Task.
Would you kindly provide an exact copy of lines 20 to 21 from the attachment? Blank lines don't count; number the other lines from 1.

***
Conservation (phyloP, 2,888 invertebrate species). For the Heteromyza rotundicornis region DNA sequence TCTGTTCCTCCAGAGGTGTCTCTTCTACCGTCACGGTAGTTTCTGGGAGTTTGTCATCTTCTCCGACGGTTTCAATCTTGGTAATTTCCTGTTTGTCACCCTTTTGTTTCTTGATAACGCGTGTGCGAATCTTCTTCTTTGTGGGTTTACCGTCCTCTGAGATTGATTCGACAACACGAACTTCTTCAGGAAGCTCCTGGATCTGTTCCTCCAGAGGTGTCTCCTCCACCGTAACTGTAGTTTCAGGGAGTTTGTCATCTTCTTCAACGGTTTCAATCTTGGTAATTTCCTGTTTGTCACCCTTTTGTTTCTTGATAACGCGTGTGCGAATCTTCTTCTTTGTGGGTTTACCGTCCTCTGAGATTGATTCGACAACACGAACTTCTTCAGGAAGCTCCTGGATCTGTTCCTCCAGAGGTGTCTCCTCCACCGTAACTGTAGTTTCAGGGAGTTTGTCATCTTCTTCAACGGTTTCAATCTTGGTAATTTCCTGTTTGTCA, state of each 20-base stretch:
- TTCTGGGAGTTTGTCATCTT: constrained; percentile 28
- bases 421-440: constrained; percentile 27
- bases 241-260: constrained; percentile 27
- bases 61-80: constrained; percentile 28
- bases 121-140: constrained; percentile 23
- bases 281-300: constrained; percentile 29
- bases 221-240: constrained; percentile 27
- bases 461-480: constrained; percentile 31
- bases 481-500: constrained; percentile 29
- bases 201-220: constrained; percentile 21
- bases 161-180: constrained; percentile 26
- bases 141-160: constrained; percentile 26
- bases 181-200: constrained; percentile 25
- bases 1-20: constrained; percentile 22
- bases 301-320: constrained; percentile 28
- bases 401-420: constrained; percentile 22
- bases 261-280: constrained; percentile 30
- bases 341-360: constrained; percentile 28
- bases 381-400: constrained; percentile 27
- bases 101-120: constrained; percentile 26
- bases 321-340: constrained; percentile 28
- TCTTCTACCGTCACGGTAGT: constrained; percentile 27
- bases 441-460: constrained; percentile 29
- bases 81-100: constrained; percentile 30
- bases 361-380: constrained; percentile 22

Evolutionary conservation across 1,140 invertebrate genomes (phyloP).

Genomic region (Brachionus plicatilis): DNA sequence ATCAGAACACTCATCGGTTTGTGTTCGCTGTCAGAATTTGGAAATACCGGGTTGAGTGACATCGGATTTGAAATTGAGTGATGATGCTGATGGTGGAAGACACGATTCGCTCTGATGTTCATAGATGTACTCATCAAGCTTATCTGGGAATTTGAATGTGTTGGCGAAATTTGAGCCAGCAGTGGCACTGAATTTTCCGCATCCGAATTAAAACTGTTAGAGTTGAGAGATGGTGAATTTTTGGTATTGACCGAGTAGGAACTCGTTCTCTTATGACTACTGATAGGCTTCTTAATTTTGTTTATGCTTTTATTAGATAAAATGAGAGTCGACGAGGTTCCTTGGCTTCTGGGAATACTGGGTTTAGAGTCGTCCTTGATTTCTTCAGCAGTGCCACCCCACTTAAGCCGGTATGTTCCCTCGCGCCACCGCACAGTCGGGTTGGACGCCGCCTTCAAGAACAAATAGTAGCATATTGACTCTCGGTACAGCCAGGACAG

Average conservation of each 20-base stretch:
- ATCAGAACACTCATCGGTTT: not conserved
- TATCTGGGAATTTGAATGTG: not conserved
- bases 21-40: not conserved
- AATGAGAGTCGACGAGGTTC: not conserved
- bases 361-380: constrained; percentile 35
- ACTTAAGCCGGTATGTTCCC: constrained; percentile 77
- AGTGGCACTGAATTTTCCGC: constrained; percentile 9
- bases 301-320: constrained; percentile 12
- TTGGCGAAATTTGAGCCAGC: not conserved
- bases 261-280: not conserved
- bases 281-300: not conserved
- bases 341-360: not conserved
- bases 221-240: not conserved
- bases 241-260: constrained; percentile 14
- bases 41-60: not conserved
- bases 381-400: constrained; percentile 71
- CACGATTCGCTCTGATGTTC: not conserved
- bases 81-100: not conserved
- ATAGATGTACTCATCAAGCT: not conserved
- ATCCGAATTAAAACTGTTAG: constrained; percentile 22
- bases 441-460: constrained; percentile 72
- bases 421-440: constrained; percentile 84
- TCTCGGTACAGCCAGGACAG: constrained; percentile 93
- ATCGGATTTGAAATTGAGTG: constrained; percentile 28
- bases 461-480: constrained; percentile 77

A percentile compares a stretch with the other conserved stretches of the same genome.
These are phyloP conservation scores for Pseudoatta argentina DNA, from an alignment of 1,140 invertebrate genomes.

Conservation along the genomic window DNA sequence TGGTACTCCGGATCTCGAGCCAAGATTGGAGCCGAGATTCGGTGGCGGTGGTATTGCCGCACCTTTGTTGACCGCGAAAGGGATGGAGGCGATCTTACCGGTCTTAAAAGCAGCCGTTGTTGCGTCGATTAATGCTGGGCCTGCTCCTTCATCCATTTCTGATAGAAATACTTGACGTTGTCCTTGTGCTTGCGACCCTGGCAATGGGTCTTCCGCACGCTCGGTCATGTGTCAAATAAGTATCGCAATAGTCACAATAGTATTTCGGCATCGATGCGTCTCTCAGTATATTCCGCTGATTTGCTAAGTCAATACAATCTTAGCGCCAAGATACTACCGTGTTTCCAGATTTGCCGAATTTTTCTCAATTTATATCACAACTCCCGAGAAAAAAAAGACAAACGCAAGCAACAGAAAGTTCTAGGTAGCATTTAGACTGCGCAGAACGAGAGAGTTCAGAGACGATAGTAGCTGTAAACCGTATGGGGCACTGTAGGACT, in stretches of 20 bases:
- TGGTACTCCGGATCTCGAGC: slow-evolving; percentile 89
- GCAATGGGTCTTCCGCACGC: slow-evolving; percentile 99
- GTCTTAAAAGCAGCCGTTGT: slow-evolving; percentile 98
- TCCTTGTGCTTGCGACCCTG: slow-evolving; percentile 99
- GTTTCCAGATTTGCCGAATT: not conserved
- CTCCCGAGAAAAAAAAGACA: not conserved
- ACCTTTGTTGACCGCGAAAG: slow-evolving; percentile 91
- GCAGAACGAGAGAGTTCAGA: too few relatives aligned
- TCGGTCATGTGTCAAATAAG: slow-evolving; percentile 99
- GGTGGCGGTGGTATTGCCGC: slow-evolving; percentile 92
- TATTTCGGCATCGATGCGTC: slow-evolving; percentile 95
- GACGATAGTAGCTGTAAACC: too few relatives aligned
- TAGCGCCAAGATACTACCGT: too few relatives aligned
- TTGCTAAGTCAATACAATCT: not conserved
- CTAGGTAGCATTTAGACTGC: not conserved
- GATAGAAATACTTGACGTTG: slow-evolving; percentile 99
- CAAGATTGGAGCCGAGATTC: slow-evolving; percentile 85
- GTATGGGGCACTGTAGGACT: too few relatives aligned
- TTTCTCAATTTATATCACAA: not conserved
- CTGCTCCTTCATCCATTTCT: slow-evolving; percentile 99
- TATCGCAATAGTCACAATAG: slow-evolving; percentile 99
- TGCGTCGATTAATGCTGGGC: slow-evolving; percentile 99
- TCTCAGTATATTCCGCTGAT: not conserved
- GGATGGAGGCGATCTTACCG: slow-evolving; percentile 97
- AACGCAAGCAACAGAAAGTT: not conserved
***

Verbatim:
- bases 381-400: constrained; percentile 27
- bases 101-120: constrained; percentile 26